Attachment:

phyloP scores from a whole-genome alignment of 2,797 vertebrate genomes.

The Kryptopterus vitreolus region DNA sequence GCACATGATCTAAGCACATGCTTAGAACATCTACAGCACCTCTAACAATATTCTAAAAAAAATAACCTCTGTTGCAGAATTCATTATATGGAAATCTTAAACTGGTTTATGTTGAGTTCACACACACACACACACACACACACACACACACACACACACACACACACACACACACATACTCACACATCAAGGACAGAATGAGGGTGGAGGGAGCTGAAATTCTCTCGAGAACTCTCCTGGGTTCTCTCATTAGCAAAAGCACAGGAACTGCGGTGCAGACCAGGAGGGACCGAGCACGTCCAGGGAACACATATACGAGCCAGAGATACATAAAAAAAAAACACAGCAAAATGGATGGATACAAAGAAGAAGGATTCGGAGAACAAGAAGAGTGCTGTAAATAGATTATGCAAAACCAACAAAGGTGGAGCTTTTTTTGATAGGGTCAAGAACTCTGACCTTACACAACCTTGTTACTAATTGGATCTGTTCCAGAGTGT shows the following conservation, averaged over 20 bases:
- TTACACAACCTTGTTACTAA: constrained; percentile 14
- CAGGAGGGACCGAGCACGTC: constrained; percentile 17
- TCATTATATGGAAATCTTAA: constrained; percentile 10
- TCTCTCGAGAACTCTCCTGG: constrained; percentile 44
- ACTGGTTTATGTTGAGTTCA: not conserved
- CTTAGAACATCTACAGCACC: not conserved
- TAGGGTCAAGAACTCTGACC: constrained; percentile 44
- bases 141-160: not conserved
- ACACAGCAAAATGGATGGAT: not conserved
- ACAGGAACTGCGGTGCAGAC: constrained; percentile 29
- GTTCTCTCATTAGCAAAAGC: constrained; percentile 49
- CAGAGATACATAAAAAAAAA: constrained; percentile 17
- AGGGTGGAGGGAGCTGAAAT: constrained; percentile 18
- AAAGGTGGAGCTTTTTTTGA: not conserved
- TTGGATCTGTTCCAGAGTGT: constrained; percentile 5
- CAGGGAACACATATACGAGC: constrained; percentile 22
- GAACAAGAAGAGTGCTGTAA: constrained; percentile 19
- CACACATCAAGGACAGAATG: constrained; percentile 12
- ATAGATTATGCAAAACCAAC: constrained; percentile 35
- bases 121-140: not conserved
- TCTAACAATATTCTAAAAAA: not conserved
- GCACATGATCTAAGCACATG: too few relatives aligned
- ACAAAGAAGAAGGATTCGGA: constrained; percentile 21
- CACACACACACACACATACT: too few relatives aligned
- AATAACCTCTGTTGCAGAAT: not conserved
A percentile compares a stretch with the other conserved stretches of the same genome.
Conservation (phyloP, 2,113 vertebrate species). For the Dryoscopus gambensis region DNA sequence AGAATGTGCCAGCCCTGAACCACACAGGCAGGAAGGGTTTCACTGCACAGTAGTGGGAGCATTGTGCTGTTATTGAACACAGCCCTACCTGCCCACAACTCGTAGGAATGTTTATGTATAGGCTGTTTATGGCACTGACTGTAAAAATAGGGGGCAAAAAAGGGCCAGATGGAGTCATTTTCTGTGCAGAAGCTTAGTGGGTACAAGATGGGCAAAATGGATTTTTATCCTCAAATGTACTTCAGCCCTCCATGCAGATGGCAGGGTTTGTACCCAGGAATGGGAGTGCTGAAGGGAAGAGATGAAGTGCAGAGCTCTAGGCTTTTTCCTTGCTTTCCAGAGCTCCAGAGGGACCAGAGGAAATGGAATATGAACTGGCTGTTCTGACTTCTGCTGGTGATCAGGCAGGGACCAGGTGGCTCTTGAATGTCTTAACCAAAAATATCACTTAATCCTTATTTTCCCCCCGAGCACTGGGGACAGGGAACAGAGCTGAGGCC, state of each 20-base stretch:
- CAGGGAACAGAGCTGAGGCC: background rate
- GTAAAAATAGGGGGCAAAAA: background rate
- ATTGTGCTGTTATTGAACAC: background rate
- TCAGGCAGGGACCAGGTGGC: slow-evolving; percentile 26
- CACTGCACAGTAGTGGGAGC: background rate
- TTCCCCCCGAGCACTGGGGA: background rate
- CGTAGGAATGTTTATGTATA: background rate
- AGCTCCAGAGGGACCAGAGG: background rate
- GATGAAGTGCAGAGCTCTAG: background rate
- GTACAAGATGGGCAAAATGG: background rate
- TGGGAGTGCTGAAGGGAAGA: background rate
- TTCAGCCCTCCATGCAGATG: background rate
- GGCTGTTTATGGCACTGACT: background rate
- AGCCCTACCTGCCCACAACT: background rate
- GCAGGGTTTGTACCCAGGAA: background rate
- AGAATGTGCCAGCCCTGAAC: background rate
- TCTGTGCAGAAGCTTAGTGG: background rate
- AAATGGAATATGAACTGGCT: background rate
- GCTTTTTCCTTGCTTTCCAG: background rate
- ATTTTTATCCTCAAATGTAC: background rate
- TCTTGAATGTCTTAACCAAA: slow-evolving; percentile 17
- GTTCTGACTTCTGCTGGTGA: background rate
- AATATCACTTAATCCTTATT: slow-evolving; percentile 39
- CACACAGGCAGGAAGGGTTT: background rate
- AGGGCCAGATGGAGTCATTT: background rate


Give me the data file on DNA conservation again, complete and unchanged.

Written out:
phyloP scores from a whole-genome alignment of 2,797 vertebrate genomes.

The Kryptopterus vitreolus region DNA sequence GCACATGATCTAAGCACATGCTTAGAACATCTACAGCACCTCTAACAATATTCTAAAAAAAATAACCTCTGTTGCAGAATTCATTATATGGAAATCTTAAACTGGTTTATGTTGAGTTCACACACACACACACACACACACACACACACACACACACACACACACACACACACACATACTCACACATCAAGGACAGAATGAGGGTGGAGGGAGCTGAAATTCTCTCGAGAACTCTCCTGGGTTCTCTCATTAGCAAAAGCACAGGAACTGCGGTGCAGACCAGGAGGGACCGAGCACGTCCAGGGAACACATATACGAGCCAGAGATACATAAAAAAAAAACACAGCAAAATGGATGGATACAAAGAAGAAGGATTCGGAGAACAAGAAGAGTGCTGTAAATAGATTATGCAAAACCAACAAAGGTGGAGCTTTTTTTGATAGGGTCAAGAACTCTGACCTTACACAACCTTGTTACTAATTGGATCTGTTCCAGAGTGT shows the following conservation, averaged over 20 bases:
- TTACACAACCTTGTTACTAA: constrained; percentile 14
- CAGGAGGGACCGAGCACGTC: constrained; percentile 17
- TCATTATATGGAAATCTTAA: constrained; percentile 10
- TCTCTCGAGAACTCTCCTGG: constrained; percentile 44
- ACTGGTTTATGTTGAGTTCA: not conserved
- CTTAGAACATCTACAGCACC: not conserved
- TAGGGTCAAGAACTCTGACC: constrained; percentile 44
- bases 141-160: not conserved
- ACACAGCAAAATGGATGGAT: not conserved
- ACAGGAACTGCGGTGCAGAC: constrained; percentile 29
- GTTCTCTCATTAGCAAAAGC: constrained; percentile 49
- CAGAGATACATAAAAAAAAA: constrained; percentile 17
- AGGGTGGAGGGAGCTGAAAT: constrained; percentile 18
- AAAGGTGGAGCTTTTTTTGA: not conserved
- TTGGATCTGTTCCAGAGTGT: constrained; percentile 5
- CAGGGAACACATATACGAGC: constrained; percentile 22
- GAACAAGAAGAGTGCTGTAA: constrained; percentile 19
- CACACATCAAGGACAGAATG: constrained; percentile 12
- ATAGATTATGCAAAACCAAC: constrained; percentile 35
- bases 121-140: not conserved
- TCTAACAATATTCTAAAAAA: not conserved
- GCACATGATCTAAGCACATG: too few relatives aligned
- ACAAAGAAGAAGGATTCGGA: constrained; percentile 21
- CACACACACACACACATACT: too few relatives aligned
- AATAACCTCTGTTGCAGAAT: not conserved
A percentile compares a stretch with the other conserved stretches of the same genome.
Conservation (phyloP, 2,113 vertebrate species). For the Dryoscopus gambensis region DNA sequence AGAATGTGCCAGCCCTGAACCACACAGGCAGGAAGGGTTTCACTGCACAGTAGTGGGAGCATTGTGCTGTTATTGAACACAGCCCTACCTGCCCACAACTCGTAGGAATGTTTATGTATAGGCTGTTTATGGCACTGACTGTAAAAATAGGGGGCAAAAAAGGGCCAGATGGAGTCATTTTCTGTGCAGAAGCTTAGTGGGTACAAGATGGGCAAAATGGATTTTTATCCTCAAATGTACTTCAGCCCTCCATGCAGATGGCAGGGTTTGTACCCAGGAATGGGAGTGCTGAAGGGAAGAGATGAAGTGCAGAGCTCTAGGCTTTTTCCTTGCTTTCCAGAGCTCCAGAGGGACCAGAGGAAATGGAATATGAACTGGCTGTTCTGACTTCTGCTGGTGATCAGGCAGGGACCAGGTGGCTCTTGAATGTCTTAACCAAAAATATCACTTAATCCTTATTTTCCCCCCGAGCACTGGGGACAGGGAACAGAGCTGAGGCC, state of each 20-base stretch:
- CAGGGAACAGAGCTGAGGCC: background rate
- GTAAAAATAGGGGGCAAAAA: background rate
- ATTGTGCTGTTATTGAACAC: background rate
- TCAGGCAGGGACCAGGTGGC: slow-evolving; percentile 26
- CACTGCACAGTAGTGGGAGC: background rate
- TTCCCCCCGAGCACTGGGGA: background rate
- CGTAGGAATGTTTATGTATA: background rate
- AGCTCCAGAGGGACCAGAGG: background rate
- GATGAAGTGCAGAGCTCTAG: background rate
- GTACAAGATGGGCAAAATGG: background rate
- TGGGAGTGCTGAAGGGAAGA: background rate
- TTCAGCCCTCCATGCAGATG: background rate
- GGCTGTTTATGGCACTGACT: background rate
- AGCCCTACCTGCCCACAACT: background rate
- GCAGGGTTTGTACCCAGGAA: background rate
- AGAATGTGCCAGCCCTGAAC: background rate
- TCTGTGCAGAAGCTTAGTGG: background rate
- AAATGGAATATGAACTGGCT: background rate
- GCTTTTTCCTTGCTTTCCAG: background rate
- ATTTTTATCCTCAAATGTAC: background rate
- TCTTGAATGTCTTAACCAAA: slow-evolving; percentile 17
- GTTCTGACTTCTGCTGGTGA: background rate
- AATATCACTTAATCCTTATT: slow-evolving; percentile 39
- CACACAGGCAGGAAGGGTTT: background rate
- AGGGCCAGATGGAGTCATTT: background rate